Jumping Off Rock

Mike at Jumping Off Rock
Thursday the 9th I met up with Brian O. for an expedition into the SC mountains. The goal was Jumping Off Rock, a cliff with an impressive view of Lake Jocassee. It was featured recently in South Carolina Wildlife magazine (a good article, but that magazine could really use some maps for all its field trips…currently they just give all the directions in text).

On our way to the mountains, we made a brief stop at the Hagood Mill, a “living history” type museum where you can buy grits and flour actually made from the water-powered mill. They also have some petroglyphs there but they weren’t yet ready for display.

The Jocassee vista lies nine miles from Highway 178 across the rough dirt-and-gravel Horsepasture Road. We left the asphalt and headed into the hills. Soon we passed the trailhead for Eastatoe Creek Heritage Preserve, site of an incomplete hiking attempt from 2004. I plan to hike that trail again someday but this wasn’t the day.

We passed an open gate along the road. To limit the stress on wildlife, the road is open only September 15 to January 1, and March 20 to May 10. You can still go on foot/bikes/horseback when the gates are closed, but you’ll be in for a workout, as it’s a 12-mile round trip.

At eight miles from the highway we reached the “North Carolina Overlook,” a clear spot in the foliage with a view north. It wasn’t obvious where the border was, but we could see a long way across the valley to the mountains on the other side. White spots dotted the landscape in the distance and they became houses through binoculars.

Crossing Laurel Fork Creek
At a dusty intersection, we took a detour onto Dawkins Flat Road. There was no road sign (nor did we see any other roads labeled), but that’s the name according to the magazine. Dawkins Flat Road is not flat, as it leaves the ridge and descends down to Laurel Fork Creek. At the bottom of the hill we came upon the creek and a permanent campsite. We saw bits of gear at the site but it otherwise looked temporarily unoccupied. The main road continued across the creek, so Brian took the opportunity to drive through the water while I photographed the action.

The Foothills Trail runs through the area, and we followed it along the creek looking for Laurel Fork Falls. There is a nice camping area near the top of the falls, but it offered no view. We backtracked and followed the trail. A sign indicated a view of the falls was nearby, but all we could find was a small hole in the foliage. We could see the falls but it was not worth photographing through. Apparently the best way to see the falls is by water anyway. We decided we had other priorities and hiked back to the truck.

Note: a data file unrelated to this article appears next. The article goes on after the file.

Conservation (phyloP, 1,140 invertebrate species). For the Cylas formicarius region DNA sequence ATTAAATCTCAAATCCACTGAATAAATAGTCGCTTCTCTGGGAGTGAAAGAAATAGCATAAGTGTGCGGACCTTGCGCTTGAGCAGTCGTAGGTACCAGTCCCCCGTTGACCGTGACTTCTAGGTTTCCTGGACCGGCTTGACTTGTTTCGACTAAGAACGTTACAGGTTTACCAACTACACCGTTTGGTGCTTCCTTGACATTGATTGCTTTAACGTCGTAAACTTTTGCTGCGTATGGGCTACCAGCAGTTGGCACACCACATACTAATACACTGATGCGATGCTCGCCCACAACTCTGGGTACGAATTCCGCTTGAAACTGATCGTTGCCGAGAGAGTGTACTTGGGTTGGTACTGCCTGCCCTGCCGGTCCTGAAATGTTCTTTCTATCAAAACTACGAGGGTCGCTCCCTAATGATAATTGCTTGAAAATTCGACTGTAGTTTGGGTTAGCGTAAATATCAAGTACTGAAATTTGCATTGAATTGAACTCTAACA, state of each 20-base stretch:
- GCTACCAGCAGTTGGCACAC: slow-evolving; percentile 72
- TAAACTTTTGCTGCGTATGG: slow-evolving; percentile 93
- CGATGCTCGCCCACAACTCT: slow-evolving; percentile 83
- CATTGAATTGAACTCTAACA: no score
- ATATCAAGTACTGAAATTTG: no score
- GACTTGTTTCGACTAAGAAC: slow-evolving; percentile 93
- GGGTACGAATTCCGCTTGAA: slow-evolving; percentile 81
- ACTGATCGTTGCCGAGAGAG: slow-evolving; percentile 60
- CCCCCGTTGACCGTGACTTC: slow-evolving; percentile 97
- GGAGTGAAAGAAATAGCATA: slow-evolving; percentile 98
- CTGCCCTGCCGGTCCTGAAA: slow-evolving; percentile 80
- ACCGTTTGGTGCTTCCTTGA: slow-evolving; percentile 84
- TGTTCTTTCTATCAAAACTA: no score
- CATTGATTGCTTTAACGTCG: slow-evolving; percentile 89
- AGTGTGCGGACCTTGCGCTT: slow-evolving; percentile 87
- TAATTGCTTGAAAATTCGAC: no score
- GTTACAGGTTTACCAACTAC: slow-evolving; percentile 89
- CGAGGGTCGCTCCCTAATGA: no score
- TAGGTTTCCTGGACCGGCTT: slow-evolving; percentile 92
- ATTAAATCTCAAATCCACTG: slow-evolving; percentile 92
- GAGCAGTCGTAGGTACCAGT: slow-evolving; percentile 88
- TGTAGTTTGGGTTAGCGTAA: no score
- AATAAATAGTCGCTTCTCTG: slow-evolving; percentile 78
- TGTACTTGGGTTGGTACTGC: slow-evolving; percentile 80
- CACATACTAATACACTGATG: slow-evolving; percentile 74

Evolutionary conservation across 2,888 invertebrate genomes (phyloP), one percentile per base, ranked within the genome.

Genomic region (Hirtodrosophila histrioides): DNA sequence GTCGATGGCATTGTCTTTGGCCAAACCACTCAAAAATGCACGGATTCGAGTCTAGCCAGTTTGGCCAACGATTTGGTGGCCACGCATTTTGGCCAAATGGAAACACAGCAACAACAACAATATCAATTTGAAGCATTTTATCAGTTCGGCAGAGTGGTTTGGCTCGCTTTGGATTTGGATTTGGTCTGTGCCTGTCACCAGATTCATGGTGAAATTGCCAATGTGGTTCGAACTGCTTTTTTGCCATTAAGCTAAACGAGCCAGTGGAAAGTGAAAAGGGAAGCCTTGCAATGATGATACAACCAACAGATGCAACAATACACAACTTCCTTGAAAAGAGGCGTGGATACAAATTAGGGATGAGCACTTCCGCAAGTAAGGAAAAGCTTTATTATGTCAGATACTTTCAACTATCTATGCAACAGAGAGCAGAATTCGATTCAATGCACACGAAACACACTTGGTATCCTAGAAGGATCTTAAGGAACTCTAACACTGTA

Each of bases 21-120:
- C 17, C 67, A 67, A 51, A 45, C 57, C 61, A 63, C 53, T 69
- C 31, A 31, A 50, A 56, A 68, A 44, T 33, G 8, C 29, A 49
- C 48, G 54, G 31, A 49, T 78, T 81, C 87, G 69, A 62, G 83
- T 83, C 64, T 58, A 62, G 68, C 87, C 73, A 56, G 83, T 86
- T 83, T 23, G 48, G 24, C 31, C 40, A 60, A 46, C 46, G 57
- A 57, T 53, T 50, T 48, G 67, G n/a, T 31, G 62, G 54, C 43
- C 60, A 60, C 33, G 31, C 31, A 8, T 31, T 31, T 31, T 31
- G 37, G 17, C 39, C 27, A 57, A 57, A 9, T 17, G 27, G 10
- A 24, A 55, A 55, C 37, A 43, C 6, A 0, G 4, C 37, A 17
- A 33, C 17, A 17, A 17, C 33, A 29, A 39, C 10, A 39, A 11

On the way back to the ridge we passed a logging loader at the side of the road in a seemingly difficult-to-access place. I stopped to take a picture and unexpectedly kicked a Georgia license plate out of the leaf litter. It had expired in 1999.

We got back to the Horsepasture Road and continued on. Soon we passed another campsite that had some occupants. Then we came upon an open field which is used for helicopter access. Too bad we didn’t have a chopper; it would make the trip much faster! Finally we arrived at the destination…Jumping Off Rock.

Jumping Off Rock
Various trails leave the parking area and lead to the cliff. We selected one at random and it turned out to be what was likely the best spot. The trees gave way to bare rock which provided a impressive view and a steep drop-off. No guard rails or protection of any kind are there to hamper the view. I definitely wouldn’t bring kids to run around up there. Google Earth lists the ridge at 2,030 feet and the lake at 1,170 feet, and a lot of that 860 ft. decrease is right there at the cliff.

The view was great and totally worth the bumpy ride. The cliff was the perfect lunch spot. We watched a few tiny boats cruise almost silently across the lake. We spotted a lone kayaker on the part of the lake closest to us; he was small even through the binoculars. After lunch I spent some time photographing the scenery. The light could have been better, but I guess gives me an excuse to come back.

We took a different road off the mountain. Cane Creek Road didn’t offer much in the way of scenery. We passed an area where they were actively logging. I’m not sure what the protection status is for this land, so the logging was probably OK. We got stuck behind an 18-wheeler hauling logs off the hill. It was surprising to see a big truck like that on the rough roads. Eventually we got to a wide spot where he let us pass.

The sun was starting to get low but we decided to make one last stop. We headed for Twin Falls and eventually found the right road. It’s only a short hike from the parking area to the falls, and they certainly were beautiful. But once again we arrived at a poor time for photography; most of the falls were in the shade, but the top was brightly lit by the sun. I got some OK shots but it’s another place I want to revisit.

A long day of riding in the truck, but worth it!

See the full photo album.